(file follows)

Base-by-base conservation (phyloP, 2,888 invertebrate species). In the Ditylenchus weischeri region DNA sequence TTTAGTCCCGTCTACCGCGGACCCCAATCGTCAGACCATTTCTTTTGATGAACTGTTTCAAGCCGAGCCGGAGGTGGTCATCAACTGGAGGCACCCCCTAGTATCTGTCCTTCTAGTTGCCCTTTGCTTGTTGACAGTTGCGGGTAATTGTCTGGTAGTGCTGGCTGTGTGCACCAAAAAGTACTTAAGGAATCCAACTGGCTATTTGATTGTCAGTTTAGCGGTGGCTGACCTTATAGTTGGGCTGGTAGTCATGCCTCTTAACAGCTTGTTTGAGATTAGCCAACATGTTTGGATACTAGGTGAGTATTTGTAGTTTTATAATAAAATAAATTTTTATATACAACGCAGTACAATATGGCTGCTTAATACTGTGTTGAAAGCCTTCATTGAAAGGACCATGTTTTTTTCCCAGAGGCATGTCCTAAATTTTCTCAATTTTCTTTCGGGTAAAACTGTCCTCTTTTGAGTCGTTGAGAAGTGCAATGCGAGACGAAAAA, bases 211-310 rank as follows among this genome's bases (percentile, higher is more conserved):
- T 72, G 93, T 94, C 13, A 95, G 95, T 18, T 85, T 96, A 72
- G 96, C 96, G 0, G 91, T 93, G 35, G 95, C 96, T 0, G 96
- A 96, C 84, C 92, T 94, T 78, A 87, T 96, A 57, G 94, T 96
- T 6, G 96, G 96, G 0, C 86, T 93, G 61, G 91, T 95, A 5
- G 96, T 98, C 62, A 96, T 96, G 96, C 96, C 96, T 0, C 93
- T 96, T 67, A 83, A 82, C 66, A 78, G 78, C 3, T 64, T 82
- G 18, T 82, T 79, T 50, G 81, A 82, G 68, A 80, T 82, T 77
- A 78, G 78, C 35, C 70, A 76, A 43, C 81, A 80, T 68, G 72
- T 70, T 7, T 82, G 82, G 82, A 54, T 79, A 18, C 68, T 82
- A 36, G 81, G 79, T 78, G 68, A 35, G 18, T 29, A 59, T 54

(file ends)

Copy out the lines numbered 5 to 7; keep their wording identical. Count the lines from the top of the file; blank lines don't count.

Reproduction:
- T 6, G 96, G 96, G 0, C 86, T 93, G 61, G 91, T 95, A 5
- G 96, T 98, C 62, A 96, T 96, G 96, C 96, C 96, T 0, C 93
- T 96, T 67, A 83, A 82, C 66, A 78, G 78, C 3, T 64, T 82